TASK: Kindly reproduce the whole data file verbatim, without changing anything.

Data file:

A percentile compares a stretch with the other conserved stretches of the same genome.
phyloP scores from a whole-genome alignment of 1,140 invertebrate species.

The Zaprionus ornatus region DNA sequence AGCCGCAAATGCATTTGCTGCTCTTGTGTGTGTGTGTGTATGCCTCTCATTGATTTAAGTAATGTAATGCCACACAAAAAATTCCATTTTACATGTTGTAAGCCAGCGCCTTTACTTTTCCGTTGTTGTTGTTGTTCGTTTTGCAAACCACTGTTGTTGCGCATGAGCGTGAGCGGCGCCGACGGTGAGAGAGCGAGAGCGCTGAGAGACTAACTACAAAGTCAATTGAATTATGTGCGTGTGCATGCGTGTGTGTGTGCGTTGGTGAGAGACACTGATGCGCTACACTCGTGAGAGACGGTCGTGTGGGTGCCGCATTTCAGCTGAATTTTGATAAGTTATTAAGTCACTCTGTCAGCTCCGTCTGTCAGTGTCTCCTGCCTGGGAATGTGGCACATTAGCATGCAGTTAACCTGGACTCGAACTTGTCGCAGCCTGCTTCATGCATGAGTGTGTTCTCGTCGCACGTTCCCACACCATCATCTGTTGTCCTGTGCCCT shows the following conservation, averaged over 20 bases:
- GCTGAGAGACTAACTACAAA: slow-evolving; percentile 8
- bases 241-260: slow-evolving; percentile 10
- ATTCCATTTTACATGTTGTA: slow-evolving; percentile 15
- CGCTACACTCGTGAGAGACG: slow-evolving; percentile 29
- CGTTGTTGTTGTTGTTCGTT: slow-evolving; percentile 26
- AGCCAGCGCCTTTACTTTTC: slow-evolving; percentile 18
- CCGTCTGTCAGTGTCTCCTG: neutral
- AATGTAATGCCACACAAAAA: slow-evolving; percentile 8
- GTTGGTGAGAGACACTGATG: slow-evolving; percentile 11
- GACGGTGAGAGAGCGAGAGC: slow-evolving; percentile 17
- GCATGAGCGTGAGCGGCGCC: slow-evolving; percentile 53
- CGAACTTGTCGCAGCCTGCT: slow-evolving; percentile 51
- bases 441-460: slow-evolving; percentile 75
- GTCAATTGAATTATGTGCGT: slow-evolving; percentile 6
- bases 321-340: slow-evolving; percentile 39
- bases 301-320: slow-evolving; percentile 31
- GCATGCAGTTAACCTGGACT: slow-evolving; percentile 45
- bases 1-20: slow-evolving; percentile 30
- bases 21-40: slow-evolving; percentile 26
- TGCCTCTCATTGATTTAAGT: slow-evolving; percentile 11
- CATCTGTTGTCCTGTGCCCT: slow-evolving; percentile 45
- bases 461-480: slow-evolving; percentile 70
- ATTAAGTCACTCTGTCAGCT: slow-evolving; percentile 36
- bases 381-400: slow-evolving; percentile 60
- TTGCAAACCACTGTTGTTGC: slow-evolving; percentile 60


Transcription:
A percentile compares a stretch with the other conserved stretches of the same genome.
phyloP scores from a whole-genome alignment of 1,140 invertebrate species.

The Zaprionus ornatus region DNA sequence AGCCGCAAATGCATTTGCTGCTCTTGTGTGTGTGTGTGTATGCCTCTCATTGATTTAAGTAATGTAATGCCACACAAAAAATTCCATTTTACATGTTGTAAGCCAGCGCCTTTACTTTTCCGTTGTTGTTGTTGTTCGTTTTGCAAACCACTGTTGTTGCGCATGAGCGTGAGCGGCGCCGACGGTGAGAGAGCGAGAGCGCTGAGAGACTAACTACAAAGTCAATTGAATTATGTGCGTGTGCATGCGTGTGTGTGTGCGTTGGTGAGAGACACTGATGCGCTACACTCGTGAGAGACGGTCGTGTGGGTGCCGCATTTCAGCTGAATTTTGATAAGTTATTAAGTCACTCTGTCAGCTCCGTCTGTCAGTGTCTCCTGCCTGGGAATGTGGCACATTAGCATGCAGTTAACCTGGACTCGAACTTGTCGCAGCCTGCTTCATGCATGAGTGTGTTCTCGTCGCACGTTCCCACACCATCATCTGTTGTCCTGTGCCCT shows the following conservation, averaged over 20 bases:
- GCTGAGAGACTAACTACAAA: slow-evolving; percentile 8
- bases 241-260: slow-evolving; percentile 10
- ATTCCATTTTACATGTTGTA: slow-evolving; percentile 15
- CGCTACACTCGTGAGAGACG: slow-evolving; percentile 29
- CGTTGTTGTTGTTGTTCGTT: slow-evolving; percentile 26
- AGCCAGCGCCTTTACTTTTC: slow-evolving; percentile 18
- CCGTCTGTCAGTGTCTCCTG: neutral
- AATGTAATGCCACACAAAAA: slow-evolving; percentile 8
- GTTGGTGAGAGACACTGATG: slow-evolving; percentile 11
- GACGGTGAGAGAGCGAGAGC: slow-evolving; percentile 17
- GCATGAGCGTGAGCGGCGCC: slow-evolving; percentile 53
- CGAACTTGTCGCAGCCTGCT: slow-evolving; percentile 51
- bases 441-460: slow-evolving; percentile 75
- GTCAATTGAATTATGTGCGT: slow-evolving; percentile 6
- bases 321-340: slow-evolving; percentile 39
- bases 301-320: slow-evolving; percentile 31
- GCATGCAGTTAACCTGGACT: slow-evolving; percentile 45
- bases 1-20: slow-evolving; percentile 30
- bases 21-40: slow-evolving; percentile 26
- TGCCTCTCATTGATTTAAGT: slow-evolving; percentile 11
- CATCTGTTGTCCTGTGCCCT: slow-evolving; percentile 45
- bases 461-480: slow-evolving; percentile 70
- ATTAAGTCACTCTGTCAGCT: slow-evolving; percentile 36
- bases 381-400: slow-evolving; percentile 60
- TTGCAAACCACTGTTGTTGC: slow-evolving; percentile 60